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They don't know they give you
the wrong

A lot of persons wear bad eyeglasses without being aware of it.

Opticians and ophthalmologists do follow the procedure they learned: measure the short-sightedness of each eye then prescribe for each eye exactly the glass that will compensate that eye's short-sightedness.

That way, for twenty years, since the age of ten, I've been wearing glasses with a slightly different strengths. Last few years I've been wearing -5.75 on the left eye and -5.50 on the right eye.

Same strength for each eye

A few months ago I began wearing contact lenses. They're great. But it has been very difficult for my optician to find the right strength. Of course I got lenses with different strength for each eye. First trial the lenses were too strong. Next they were far too weak. Third trial they were good. Yet there was something "imperfect" with my right eye. I realized the lens on that eye was a little too weak. Knowing the lenses for my left eye were just the strength above I put on the right eye a lens initially meant for the left eye. The result was amazing. I'd never thought I could see things with such a perfection. I discovered Nature again. Not only can I see things perfectly, I can really feel being amongst those things (indoor performances are less significant because my eyes get dry, and only one lens washing product gives perfect results).

Most striking was when I began working with my computer while wearing those contact lenses. Normally I just work a quarter of an hour or an hour, then I must leave the screen. I always thought that was due to some laziness of my eyes or of my brain. Yet this time I stayed several hours in front of my screen with no particular tiredness. I got the same results with books. Immediately I thought that was not due to the contact lenses yet to the fact I was wearing lenses with the same strength on each eye. So I took a lens of -0.25 dioptre I own and taped it on my right spectacle lens. That way with my sptectacles too I was wearing the same lens strength for each eye. Again, I could stay hours in front of my screen without tiring out.

I told a friend about it, his reaction was very simple: "Well indeed, when I go to the optician I insist to have glasses with the same strength for each eye. I got aware of that fact several years ago."

A few days ago I've been told about a Dutch ophthalmologist who insisted on prescribing a friend's brother glasses with the same strength.

I don't know if what really matters is that both glasses be the same. But for sure the way most ophthalmologists and opticians calculate the strength of glasses is wrong for at least a part of their clients.

My friend and I found two possible explanations:

Wearing the same lenses although my eyes are different makes my left eye doesn't see perfectly when I'm looking at distant objects. Yet when both eyes work together the normal way I'm totally unaware of that fact. I can only notice it by closing my right eye. The global image I get when both eyes are working is perfect and more pleasant than with glasses with different strength.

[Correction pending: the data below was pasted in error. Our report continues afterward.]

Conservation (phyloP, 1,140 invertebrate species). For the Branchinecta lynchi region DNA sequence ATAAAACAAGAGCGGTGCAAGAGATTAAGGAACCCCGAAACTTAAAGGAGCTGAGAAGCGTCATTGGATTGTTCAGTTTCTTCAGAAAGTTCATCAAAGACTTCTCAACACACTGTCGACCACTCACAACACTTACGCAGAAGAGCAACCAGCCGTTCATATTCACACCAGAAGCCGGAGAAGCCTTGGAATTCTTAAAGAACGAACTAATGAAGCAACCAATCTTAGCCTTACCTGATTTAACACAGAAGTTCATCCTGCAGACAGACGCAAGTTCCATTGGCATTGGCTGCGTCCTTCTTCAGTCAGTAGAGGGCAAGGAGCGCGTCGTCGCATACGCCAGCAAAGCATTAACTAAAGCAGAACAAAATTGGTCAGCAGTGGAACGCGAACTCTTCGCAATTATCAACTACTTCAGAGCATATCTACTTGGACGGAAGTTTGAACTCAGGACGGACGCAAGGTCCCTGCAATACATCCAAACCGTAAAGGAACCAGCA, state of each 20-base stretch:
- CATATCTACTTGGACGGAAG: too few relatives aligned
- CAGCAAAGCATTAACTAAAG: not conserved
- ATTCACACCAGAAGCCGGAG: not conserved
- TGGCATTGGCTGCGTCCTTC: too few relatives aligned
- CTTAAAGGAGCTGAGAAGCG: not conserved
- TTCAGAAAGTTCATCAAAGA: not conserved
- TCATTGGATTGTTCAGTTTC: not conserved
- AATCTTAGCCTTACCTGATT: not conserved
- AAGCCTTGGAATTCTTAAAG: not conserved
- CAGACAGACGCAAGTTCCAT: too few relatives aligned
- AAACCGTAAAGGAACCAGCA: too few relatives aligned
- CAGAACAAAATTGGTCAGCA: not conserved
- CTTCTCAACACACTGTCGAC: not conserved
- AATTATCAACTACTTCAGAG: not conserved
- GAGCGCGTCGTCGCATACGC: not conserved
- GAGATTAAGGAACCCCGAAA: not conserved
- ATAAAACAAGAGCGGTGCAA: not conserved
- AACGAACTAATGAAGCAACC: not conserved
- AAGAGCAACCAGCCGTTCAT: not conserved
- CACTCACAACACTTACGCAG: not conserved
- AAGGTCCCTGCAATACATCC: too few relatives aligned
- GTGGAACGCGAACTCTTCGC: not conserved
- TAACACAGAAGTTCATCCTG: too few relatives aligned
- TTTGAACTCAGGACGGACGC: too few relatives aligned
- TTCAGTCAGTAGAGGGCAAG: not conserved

Apart from seeing things better and be able to stay a long while reading a book or watching a computer screen, I immediately improved my best score at the mining game. I played several seconds faster first time.

So I went to my optician and asked him to change my spectacle's left glass.

(In fact I bought new spectacles. The ones I was wearing were totally wrong. The center of the glasses was a few millimeters towards the outside, downwards, and the surface was not perfectly perpendicular to the eye's direction of sight. By correcting these things I improved my eyesight too.)

The strength of the glasses should depend on the type of spectacles

I didn't have a problem with that. It's just a Mathematic result I computed out. If you ever used an optical system like a camera or a projection system, you know the sharpness of the image depends on the distance you put the main lens. The same is true for spectacles. Actually for weak dioptres it almost doesn't matter. If you have say -0.5 or +0.5, it doesn't matter whether the glasses are close to the eyes or further away. But when you have strong dioptres, for example -5.0 or +5.0, then the position of the glasses in front of the eyes matters quite a lot. For example when I want to see a little sharper something that's far away, I simply push slightly on my spectacles, to get them 2 millimeters closer to the eyes. Reciprocally if I pull my spectacles a few millimeters away from my eyes I become unable to read even big texts at a few meters distance.

The problem is depending on the type of spectacles you choose, the glasses may land at quite different distances from your eyes. That's easily a difference of 5 millimeters. Far example spectacles with big glasses usually put the glasses further away from the eyes than spectacles with little glasses. For strong dioptres that makes a difference of easily 0.5 dioptre. So why compute out a person's dioptres with a precision of 0.25 when the spectacles may cause an error of 0.5 dioptre? Such a difference can cause quite annoying problems.

My feeling is for strong dioptres, sort of a standard dioptre should be measured out for each eye. Then the strength of the glasses should be computed according to the way the spectacles adapt on the person's head, that is the distance they create between the eyes and the glasses.

(By the way, for strong glasses, little spectacles are way better to my feeling. The glasses will be ways lighter and there will be less light reflections. Especially the size of the images seen will be less reduced or increased.)

Eric Brasseur  -  October 14 1998  till  August 8 2004